Lend­ing coun­tries

Daly and Inad­mar Ad­vo­cates part­ner and cross bor­der com­mer­cial con­tract spe­cial­ist Shi­tul Shah said lend­ing coun­tries only ask for col­lat­eral when they had ques­tions on the “cred­i­bil­ity” of the bor­rower

But even more in­trigu­ing is the clause in the con­tract that says any dis­putes on the loan would only be re­solved in Bei­jing through the China In­ter­na­tional Eco­nomic and Trade Ar­bi­tra­tion Com­mis­sion (Cietac).

“The ar­bi­tra­tion award shall be fi­nal and bind­ing on both par­ties. The ar­bi­tra­tion shall take place in Bei­jing,” reads the agree­ment, ef­fec­tively block­ing other in­ter­na­tional com­mer­cial dis­pute res­o­lu­tion av­enues.

Kenya has fur­ther signed never to dis­pute the choice of Cietac as an ar­bi­tra­tor and to take its de­ci­sion.

Mr Shah said al­though par­ties to a con­tract have the free­dom to agree on which law would gov­ern the agree­ment, China’s choice of the ar­bi­tra­tor and the spec­i­fi­ca­tion that the ar­bi­tra­tion would he held in Bei­jing is “sus­pect”.

“Nor­mally, you would need an in­de­pen­dent ar­bi­tra­tor, be­cause this is about me­di­a­tion, which should be made neu­tral and im­par­tial by all means. Spec­i­fy­ing the me­di­a­tor and the un­neu­tral ground to carry out the me­di­a­tion is sus­pect. This can be chal­lenged in law,” Mr Shah, who also prac­tices in New York and Lon­don, told the Sun­day Na­tion.

Where did you get such in­for­ma­tion? Send me where you got it from. Not aware about such a thing.” Trea­sury CS Henry Rotich

Other ex­perts with knowl­edge of Kenyan gov­ern­ment con­tracts, who spoke in con­fi­dence, said a neu­tral coun­try or or­gan­i­sa­tion is usu­ally pre­ferred. One gave the ex­am­ple of a con­tro­ver­sial Sh30 bil­lion pipe­line se­cu­rity com­mer­cial con­tract Kenya signed in 2017 with the Is­raeli com­pany Rafael Ad­vanced De­fense Sys­tem lim­ited whose ar­bi­tra­tion clause nom­i­nates Lon­don.

In the SGR con­tract, the Exim Bank also makes it a manda­tory re­quire­ment that the com­mer­cial loan be in­sured by the China Ex­port and Credit In­sur­ance Cor­po­ra­tion (Si­nosure). All charges re­gard­ing the man­age­ment of the loan, which run into bil­lions of shillings, are to be paid by Kenya.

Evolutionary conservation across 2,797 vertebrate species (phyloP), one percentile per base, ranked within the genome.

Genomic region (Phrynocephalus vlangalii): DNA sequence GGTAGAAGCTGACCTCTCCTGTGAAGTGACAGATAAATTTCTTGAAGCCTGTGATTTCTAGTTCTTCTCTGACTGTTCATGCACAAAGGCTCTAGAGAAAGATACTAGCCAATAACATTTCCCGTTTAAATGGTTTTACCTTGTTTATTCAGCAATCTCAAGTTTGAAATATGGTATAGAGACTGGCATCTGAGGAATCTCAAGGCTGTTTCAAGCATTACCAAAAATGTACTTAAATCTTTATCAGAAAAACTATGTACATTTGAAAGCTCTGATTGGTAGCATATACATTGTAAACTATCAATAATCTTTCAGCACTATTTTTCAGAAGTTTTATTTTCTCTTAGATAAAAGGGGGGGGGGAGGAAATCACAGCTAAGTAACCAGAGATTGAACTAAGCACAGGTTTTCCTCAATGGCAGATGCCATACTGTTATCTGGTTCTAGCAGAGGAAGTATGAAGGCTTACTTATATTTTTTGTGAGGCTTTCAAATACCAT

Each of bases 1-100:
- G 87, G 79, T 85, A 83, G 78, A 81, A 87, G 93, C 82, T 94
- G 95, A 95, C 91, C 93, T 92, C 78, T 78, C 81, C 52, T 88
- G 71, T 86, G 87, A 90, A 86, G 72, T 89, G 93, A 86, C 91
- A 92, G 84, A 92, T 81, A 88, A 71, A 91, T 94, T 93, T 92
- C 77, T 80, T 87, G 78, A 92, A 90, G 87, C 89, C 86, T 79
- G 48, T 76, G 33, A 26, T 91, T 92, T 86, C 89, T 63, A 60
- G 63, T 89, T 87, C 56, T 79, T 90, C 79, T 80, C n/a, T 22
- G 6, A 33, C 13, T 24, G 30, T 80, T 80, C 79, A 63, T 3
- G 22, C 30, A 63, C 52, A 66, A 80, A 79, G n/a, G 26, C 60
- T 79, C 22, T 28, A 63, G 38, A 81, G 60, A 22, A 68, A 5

Apart from the $1.6 bil­lion com­mer­cial loan and $1.6 bil­lion con­ces­sional loan from the China Exim Bank to build the first phase of the SGR, sev­eral other loan deals have been signed, stir­ring de­bate on Kenya’s abil­ity to re­pay.

The on­go­ing sec­ond phase of the SGR be­tween Nairobi and Naivasha, costs at least Sh160 bil­lion. The deal signed in De­cem­ber 2015 is sim­i­larly skewed against Kenya. The phase be­tween Naivasha and Mal­aba, whose fund­ing has not been se­cured, is ex­pected to cost Sh500 bil­lion. Like the first phases, this would in­clude sup­ply of lo­co­mo­tives, wag­ons and coaches.

How­ever, the fi­nan­cial vi­a­bil­ity of the SGR pas­sen­ger and freight ser­vice has re­mained a sub­ject of de­bate since its launch in May 2017. CRBC, the Chi­nese op­er­a­tor of what is the big­gest sin­gle in­fra­struc­ture project since in­de­pen­dence, is re­port­edly paid at least Sh1 bil­lion per month to run the ser­vice.

Au­di­tor-gen­eral Ed­ward Ouko is yet to re­lease any re­port on the SGR as re­quired by law for a project of such mag­ni­tude (see sep­a­rate story). His of­fice did not im­me­di­ately re­spond to our en­quiries on whether there was any au­dit re­port for the project that started in 2014.

Aware of the heavy bur­den the project was go­ing to have on a de­vel­op­ing econ­omy like Kenya’s, the Chi­nese ne­go­tia­tors made sure they were well pro­tected.

For ex­am­ple, the agree­ment spec­i­fied a ‘take-or-pay’ ba­sis agree­ment with KPA, en­sur­ing com­mit­ment to have cargo from the port trans­ported on the rail­way line to guar­an­tee its use and rev­enues.

SGR cargo

Be­fore the deal was sealed, Kenyan ne­go­tia­tors found it hard to as­sure China that in­deed most cargo would pass through the SGR.

In a com­pro­mise, the gov­ern­ment sad­dled KPA with long-term Ser­vice Pur­chase Agree­ment and a ‘take or pay’ deal with Kenya Rail­ways Cor­po­ra­tion to fa­cil­i­tate ef­fi­cient move­ment of cargo and at­tract busi­ness for the rail­way.

"This is a key is­sue for the Bank,’’ Exim bank of­fi­cials said dur­ing the ne­go­ti­a­tions in a strat­egy that put the port at the cen­tre of the deal.

Yes­ter­day, Trans­port and In­fra­struc­ture Cab­i­net Sec­re­tary James Macharia said there was no cause for alarm.

“KPA guar­an­teed the quan­tum of cargo to be fer­ried by SGR vide the "Take or Pay" Agree­ment in or­der to en­sure its fi­nan­cial vi­a­bil­ity. Al­ready the vol­ume of cargo is way ahead of the an­tic­i­pated quan­tum. For ex­am­ple, the op­er­a­tion has hit 15 train pairs in a day, which was the pro­jected vol­ume by mid 2019. Fur­ther, with the on­go­ing in­vest­ment in clinker and bulk cargo han­dling, the ac­tual turnover will out­strip pro­jec­tions over the life of the loan re­pay­ment pe­riod, thus re­sult­ing in ex­cess cash flows and re­serves. This will mit­i­gate any loan re­pay­ment risks on a sus­tain­able ba­sis,” he said.

But in an­other strat­egy to se­cure the Chi­nese lenders, ac­cord­ing to the con­tract, two es­crow ac­counts were set up with full con­trol of the Chi­nese es­pe­cially at de­fault or when rail­way rev­enues fail to meet the loan obli­ga­tions.

The agree­ment states that while the rev­enue ac­count would be in Kenya Shillings, the re­pay­ment one would be in US Dol­lars. Any costs as­so­ci­ated with the run­ning of the ac­counts are to be borne by Kenya.

One al­ter­na­tive source of fund­ing for Kenya to cover its part in fi­nanc­ing was agreed to be the es­tab­lish­ment of the Rail­way De­vel­op­ment Levy on all im­ports into the coun­try.